Development of strategies that may facilitate identification of patients with WAS who would most benefit from HCT or gene therapy and who should be promptly referred to treatment remains an important goal in the clinical management of this disease. In this sense, revision of Zhu et al's scoring system, as proposed by Mahlaoui et al, may help, because it broadens the spectrum of severe phenotypic features that are associated with poor outcome. However, this approach may not allow identification of patients at higher risk of poor outcome before severe manifestations of the disease have occurred. In addition, in the study by Mahlaoui et al only 4 of the 9 patients with severe early-onset disease who developed severe organ hemorrhages had been diagnosed with SRT,1 indicating that even inclusion of SRT in the WAS scoring system may not correctly predict the risk of potentially fatal hemorrhagic events. Mahlaoui et al have also reported that analysis of immunologic parameters did not distinguish patients with a score of 5 from those with a lower score, thus demonstrating that assessment of the status and function of the immune system is not sufficient to describe severity of the disease. By contrast, some studies have suggested that presence of null mutations and lack of WAS protein (WASp) expression correlate—albeit not perfectly—with development of a severe clinical phenotype.9 Unfortunately, incomplete information on genotype and WASp expression was available in the manuscript by Mahlaoui et al, reflecting the retrospective nature of the study, based on registry data. Large prospective studies, with nationwide or even international registries, are needed to validate the possible predictive value of these and other biomarkers.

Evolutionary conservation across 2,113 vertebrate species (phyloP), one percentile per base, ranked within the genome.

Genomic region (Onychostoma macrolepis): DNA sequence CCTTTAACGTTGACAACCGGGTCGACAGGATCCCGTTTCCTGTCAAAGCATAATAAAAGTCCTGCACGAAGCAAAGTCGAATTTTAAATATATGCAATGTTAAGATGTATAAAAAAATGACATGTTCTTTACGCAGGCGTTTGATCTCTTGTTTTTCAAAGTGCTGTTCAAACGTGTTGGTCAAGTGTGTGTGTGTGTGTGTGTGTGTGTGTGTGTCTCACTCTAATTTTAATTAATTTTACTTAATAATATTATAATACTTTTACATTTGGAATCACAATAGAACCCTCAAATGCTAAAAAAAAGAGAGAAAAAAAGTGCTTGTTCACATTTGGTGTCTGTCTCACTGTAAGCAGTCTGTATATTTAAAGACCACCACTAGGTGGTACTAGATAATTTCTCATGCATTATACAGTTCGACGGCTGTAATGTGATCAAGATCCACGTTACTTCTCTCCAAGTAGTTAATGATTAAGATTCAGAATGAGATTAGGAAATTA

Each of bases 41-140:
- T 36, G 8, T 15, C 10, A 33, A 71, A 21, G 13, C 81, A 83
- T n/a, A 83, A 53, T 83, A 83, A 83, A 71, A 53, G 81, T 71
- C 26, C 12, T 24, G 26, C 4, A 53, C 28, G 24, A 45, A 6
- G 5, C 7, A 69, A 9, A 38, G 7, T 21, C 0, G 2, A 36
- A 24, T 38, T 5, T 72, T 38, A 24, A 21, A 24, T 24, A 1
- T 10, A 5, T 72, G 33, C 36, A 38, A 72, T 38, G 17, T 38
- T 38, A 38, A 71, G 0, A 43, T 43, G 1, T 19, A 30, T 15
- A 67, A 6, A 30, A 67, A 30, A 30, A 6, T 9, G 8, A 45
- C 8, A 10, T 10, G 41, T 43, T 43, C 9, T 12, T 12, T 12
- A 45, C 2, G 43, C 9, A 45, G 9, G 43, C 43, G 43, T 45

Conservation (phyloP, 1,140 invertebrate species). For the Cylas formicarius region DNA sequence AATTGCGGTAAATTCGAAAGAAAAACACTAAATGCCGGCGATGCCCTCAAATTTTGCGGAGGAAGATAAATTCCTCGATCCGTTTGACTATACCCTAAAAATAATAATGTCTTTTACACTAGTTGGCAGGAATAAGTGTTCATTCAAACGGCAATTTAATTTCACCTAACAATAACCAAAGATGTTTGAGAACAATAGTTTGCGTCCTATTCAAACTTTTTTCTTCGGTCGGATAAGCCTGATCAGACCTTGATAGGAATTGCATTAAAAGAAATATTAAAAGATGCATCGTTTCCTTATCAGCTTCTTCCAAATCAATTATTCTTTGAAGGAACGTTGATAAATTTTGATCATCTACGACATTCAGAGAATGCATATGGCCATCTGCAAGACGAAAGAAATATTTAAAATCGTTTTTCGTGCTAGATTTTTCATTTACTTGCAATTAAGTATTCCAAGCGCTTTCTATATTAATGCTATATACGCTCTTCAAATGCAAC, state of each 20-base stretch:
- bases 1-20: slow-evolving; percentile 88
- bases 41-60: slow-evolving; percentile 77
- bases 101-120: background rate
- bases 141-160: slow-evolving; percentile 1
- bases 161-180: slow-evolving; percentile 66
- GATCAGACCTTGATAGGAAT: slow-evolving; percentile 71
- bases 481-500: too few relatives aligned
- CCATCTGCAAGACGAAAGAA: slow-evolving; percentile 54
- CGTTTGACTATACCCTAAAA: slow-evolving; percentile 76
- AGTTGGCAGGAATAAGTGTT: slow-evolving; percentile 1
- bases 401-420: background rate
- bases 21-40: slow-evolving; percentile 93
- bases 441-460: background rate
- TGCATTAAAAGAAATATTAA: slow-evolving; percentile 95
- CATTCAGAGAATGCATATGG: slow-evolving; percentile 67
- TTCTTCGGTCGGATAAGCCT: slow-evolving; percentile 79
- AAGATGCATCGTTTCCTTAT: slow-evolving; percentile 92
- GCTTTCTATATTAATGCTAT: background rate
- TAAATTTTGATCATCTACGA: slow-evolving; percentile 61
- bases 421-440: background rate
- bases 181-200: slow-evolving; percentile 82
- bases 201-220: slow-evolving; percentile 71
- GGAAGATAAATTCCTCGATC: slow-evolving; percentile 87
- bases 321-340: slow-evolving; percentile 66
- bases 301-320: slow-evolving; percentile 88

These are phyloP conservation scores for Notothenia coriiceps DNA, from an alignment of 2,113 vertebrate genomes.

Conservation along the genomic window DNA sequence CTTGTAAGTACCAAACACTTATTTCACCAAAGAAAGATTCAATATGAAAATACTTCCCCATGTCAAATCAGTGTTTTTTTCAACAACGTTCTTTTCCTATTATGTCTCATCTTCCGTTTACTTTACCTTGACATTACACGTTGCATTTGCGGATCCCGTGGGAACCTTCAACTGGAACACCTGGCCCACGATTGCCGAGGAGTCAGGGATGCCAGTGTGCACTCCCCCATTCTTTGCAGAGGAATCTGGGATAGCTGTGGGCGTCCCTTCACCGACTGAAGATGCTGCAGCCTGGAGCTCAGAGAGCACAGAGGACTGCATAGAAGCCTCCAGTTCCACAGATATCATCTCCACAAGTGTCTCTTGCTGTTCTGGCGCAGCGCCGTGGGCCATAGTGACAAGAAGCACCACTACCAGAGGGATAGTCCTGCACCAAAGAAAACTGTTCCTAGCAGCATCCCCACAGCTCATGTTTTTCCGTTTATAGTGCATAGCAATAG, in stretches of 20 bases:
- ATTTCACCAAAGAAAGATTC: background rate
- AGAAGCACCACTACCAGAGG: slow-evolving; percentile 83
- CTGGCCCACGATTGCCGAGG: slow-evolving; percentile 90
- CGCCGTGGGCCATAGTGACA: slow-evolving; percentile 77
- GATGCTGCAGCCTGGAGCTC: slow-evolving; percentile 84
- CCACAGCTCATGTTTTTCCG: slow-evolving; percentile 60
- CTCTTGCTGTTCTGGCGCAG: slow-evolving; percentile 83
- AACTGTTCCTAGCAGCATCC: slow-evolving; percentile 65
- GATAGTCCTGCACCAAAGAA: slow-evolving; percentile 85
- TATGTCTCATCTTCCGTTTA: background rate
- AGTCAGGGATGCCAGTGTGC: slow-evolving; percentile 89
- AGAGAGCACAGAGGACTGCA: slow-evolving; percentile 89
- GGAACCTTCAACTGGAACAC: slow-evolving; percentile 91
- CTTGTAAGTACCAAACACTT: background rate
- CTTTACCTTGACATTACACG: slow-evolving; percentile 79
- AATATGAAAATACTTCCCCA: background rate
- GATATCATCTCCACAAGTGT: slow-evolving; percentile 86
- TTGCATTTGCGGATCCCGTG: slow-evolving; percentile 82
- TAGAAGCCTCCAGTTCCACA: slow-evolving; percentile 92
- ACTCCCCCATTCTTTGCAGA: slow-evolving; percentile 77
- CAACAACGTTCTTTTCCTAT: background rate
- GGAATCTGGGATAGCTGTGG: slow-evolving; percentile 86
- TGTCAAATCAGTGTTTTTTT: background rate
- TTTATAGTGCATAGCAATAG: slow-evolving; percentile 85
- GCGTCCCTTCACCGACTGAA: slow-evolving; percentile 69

• Conflict-of-interest disclosure: The author declares no competing financial interests. ■